Feng Tianwei picks up first victory as Harimoto-Chen match goes to six games
JOHOR BAHRU, 15 Jul 2017 – Team Maze had to make do without Korean player Yang Haeun who had taken ill overnight, and relied on Hina Hayata to play twice, as the Japanese player stood in for the ailing Yang.
On the final day of Round 2 of the T2 Asia Pacific Table Tennis League (T2APAC) in Johor Bahru, the two teams that met to kick off this made-for-TV table-tennis league proved equal to each other as three of the opening four matches ended in 2-2 draws.
Fans at the purpose-built T2Cavern at Pinewood Iskandar Malaysia Studios were in full voice today cheering Singapore star Feng Tianwei to her first victory, as well as the fast-paced final tie which saw Tomokazu Harimoto and Chen Chien-An play out a full five games before adding another Kill Zone set.
Match 1: Matilda Ekholm (SWE) vs Hina Hayata (JPN)
For a third straight day, Jiang Jialiang called on Swede Ekholm to lead his charge, after his opposite captain Michael Maze won the toss and named Hayata as his opening player. Hayata quickly got into stride to wrap up the first game 11-7, looking much like the player with a four win-one loss record. Then came the turning point when Hayata was unable to close game two despite leading 10-6. Ekholm, who has a one win-four loss record, fought back gallantly to win five straight points for the set. The Swede rode that momentum to clinch the third game 11-7. But with the fourth game played under time pressure, Ekholm had to fight back from 5-7 behind to force a deciding point at 7-7, and despite her best efforts, it was Hayata who took that final point to walk away with a 2-2 draw.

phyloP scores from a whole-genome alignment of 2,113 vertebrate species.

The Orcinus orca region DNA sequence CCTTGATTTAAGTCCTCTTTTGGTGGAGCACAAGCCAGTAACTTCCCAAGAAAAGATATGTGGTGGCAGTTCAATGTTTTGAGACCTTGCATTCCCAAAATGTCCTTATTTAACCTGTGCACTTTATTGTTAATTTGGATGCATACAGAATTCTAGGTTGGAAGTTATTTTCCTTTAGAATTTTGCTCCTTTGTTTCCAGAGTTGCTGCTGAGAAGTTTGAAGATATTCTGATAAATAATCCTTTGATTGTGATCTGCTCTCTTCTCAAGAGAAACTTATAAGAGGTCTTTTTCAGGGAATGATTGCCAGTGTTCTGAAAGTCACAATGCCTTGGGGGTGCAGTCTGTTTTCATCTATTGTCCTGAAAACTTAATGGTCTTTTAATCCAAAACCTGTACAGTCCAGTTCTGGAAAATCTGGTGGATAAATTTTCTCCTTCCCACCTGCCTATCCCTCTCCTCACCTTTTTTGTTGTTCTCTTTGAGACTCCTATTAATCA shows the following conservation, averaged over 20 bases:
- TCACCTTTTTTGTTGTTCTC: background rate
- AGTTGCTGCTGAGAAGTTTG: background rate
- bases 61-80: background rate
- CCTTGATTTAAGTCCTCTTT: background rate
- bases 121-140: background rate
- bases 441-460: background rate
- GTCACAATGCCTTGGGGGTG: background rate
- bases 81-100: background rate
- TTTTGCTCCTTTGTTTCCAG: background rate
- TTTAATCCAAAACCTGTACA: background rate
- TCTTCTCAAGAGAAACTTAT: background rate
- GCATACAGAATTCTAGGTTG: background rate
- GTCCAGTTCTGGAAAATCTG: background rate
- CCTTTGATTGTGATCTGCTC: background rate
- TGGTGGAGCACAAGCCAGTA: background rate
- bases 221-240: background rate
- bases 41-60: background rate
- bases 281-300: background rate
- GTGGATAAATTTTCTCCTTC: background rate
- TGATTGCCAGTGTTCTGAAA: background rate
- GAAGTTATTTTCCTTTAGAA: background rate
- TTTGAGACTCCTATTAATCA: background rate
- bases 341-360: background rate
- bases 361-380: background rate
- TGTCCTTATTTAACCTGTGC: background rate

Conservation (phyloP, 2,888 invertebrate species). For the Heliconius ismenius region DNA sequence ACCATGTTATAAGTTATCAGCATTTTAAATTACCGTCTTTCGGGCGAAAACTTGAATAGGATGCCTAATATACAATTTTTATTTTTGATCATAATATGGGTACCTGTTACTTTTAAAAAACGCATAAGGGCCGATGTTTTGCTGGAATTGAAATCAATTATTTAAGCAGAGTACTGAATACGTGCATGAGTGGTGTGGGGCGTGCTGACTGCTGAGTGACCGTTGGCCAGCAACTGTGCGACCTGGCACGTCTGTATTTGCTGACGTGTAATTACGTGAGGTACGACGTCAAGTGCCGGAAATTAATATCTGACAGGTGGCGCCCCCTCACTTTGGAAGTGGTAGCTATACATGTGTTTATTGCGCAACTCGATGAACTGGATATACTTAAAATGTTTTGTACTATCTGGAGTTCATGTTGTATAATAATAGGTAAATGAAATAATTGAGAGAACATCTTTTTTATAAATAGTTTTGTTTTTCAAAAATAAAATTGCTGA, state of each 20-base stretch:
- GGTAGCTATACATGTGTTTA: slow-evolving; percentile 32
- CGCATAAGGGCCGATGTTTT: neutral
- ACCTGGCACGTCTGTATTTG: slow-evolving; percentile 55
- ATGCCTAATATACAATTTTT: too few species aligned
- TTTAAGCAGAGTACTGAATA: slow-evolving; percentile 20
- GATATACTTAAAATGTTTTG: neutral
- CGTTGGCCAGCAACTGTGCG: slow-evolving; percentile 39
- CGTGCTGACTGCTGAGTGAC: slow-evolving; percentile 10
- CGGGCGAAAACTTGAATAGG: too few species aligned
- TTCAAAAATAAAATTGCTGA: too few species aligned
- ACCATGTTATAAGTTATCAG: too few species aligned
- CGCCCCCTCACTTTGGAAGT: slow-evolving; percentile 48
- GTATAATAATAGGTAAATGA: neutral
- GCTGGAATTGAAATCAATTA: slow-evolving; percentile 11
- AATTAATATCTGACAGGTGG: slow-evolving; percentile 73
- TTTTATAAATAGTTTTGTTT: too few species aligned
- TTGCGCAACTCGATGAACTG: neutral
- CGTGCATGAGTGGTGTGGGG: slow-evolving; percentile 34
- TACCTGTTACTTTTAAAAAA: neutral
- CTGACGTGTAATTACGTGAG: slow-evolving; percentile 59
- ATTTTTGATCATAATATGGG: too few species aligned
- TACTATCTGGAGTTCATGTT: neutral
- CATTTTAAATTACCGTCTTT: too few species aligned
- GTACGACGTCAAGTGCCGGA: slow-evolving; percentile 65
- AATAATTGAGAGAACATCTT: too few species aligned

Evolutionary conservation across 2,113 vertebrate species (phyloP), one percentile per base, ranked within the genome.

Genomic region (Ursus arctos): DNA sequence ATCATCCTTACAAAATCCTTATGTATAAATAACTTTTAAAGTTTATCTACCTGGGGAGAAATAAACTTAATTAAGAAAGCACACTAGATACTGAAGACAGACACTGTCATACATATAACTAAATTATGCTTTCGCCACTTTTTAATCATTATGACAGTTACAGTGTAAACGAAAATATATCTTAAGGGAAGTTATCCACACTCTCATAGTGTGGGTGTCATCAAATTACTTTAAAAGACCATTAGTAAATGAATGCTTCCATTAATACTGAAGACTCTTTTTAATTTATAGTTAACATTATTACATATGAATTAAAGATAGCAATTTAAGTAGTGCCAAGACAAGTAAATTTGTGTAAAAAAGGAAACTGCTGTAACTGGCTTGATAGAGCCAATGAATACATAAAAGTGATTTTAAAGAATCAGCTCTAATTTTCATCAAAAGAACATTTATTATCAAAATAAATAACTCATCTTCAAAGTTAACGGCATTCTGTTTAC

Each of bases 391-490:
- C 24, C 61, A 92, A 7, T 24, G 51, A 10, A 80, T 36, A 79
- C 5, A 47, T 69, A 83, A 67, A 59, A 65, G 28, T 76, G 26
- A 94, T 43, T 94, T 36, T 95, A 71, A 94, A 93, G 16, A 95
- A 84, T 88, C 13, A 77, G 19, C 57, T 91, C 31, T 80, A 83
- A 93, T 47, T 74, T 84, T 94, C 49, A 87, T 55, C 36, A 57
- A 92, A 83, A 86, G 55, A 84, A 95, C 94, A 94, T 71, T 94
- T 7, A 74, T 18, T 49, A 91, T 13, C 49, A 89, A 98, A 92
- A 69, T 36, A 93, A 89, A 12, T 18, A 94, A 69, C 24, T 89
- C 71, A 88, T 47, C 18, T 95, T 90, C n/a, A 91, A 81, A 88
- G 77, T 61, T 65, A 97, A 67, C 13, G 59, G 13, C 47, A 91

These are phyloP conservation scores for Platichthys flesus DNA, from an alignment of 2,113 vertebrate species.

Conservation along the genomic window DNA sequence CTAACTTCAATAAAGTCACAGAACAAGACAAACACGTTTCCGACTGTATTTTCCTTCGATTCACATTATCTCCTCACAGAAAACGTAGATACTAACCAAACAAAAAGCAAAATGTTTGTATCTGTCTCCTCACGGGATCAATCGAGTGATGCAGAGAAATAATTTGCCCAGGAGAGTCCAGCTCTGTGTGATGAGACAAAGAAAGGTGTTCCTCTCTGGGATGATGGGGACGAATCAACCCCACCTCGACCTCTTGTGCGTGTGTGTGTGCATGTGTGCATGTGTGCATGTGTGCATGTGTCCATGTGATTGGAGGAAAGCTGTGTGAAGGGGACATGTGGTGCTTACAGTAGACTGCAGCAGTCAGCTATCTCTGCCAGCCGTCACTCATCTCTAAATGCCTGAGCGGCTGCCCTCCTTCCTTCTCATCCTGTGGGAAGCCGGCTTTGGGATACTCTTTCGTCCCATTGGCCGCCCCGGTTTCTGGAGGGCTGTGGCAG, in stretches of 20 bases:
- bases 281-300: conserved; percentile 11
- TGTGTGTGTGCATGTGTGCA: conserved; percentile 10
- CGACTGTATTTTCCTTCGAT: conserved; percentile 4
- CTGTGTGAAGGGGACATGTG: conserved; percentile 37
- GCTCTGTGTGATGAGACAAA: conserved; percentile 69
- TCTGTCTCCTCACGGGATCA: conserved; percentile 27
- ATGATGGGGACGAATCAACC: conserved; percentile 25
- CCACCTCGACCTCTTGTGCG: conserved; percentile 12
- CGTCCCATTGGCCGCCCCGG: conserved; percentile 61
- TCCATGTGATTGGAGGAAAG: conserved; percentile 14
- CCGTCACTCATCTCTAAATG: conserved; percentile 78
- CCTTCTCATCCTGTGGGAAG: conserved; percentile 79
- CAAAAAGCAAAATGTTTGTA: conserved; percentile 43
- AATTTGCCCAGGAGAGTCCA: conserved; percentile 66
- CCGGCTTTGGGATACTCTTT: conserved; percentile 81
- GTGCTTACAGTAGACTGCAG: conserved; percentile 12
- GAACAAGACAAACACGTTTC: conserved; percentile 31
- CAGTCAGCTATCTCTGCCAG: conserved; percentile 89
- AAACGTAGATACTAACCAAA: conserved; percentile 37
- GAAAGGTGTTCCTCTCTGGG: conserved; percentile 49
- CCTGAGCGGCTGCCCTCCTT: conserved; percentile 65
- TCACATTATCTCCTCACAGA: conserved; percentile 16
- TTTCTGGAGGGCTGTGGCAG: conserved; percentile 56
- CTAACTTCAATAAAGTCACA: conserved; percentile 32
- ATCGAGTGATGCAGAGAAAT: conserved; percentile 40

Said Hayata on clinching the final point:
“I was expecting her to attack my serve, so it was all about dealing with that first and then playing my hardest to win that point.”
Match 2: Chuang Chih-Yuan (TPE) vs Timo Boll (GER)
Any match with Chuang was always going to be exciting, what more when you have Boll on the opposite side, as both players served up a treat and left the audience wishing the clock was longer than 24 minutes. Boll won the opening two games 11-8, 11-10, with exciting rallies and little separating the two. Chuang hung on to a slight lead to close out the third game 11-10, then managed the clock well to be ahead 6-5 in the final 20 seconds. Boll served as the second ticked down and was left disappointed as the buzzer sounded in mid-rally while he was trying to secure a tying point to force sudden death, as the set went to Chuang for a 2-2 draw.
Asked about the scoring system, Boll said:
“The result should really depend on me, not on the system. Of course you’re more stressed, when it came down to the situation of the final ball. Like everyone else, Chuang has learnt to slow things down when he’s leading, this is the system and it’s his right.”
Match 3: Jeon Jihee (KOR) vs Feng Tianwei (SGP)
Both players started this match determined to secure their first T2APAC win, and with identical one draw-four loss record. And for a while, it looked like world number six Feng was going to run away with this tie as she went 9-0 up in the first game and winning 11-1 in just three minutes. But then came the Jeon comeback as the Korean worked out a four point lead before closing out the second game 11-8. Feng found her range in game three to win 11-9, delighting her many fans in the audience. Jeon could count herself unlucky in the fourth game as it was point-for-point until 7-7 before Feng built a two point gap to win the shortened game 9-7, and a 3-1 win overall.
Asked if the third game was a turning point, Feng said:
“Yes, you could say that. We were quite evenly matched and every point was hard-fought.”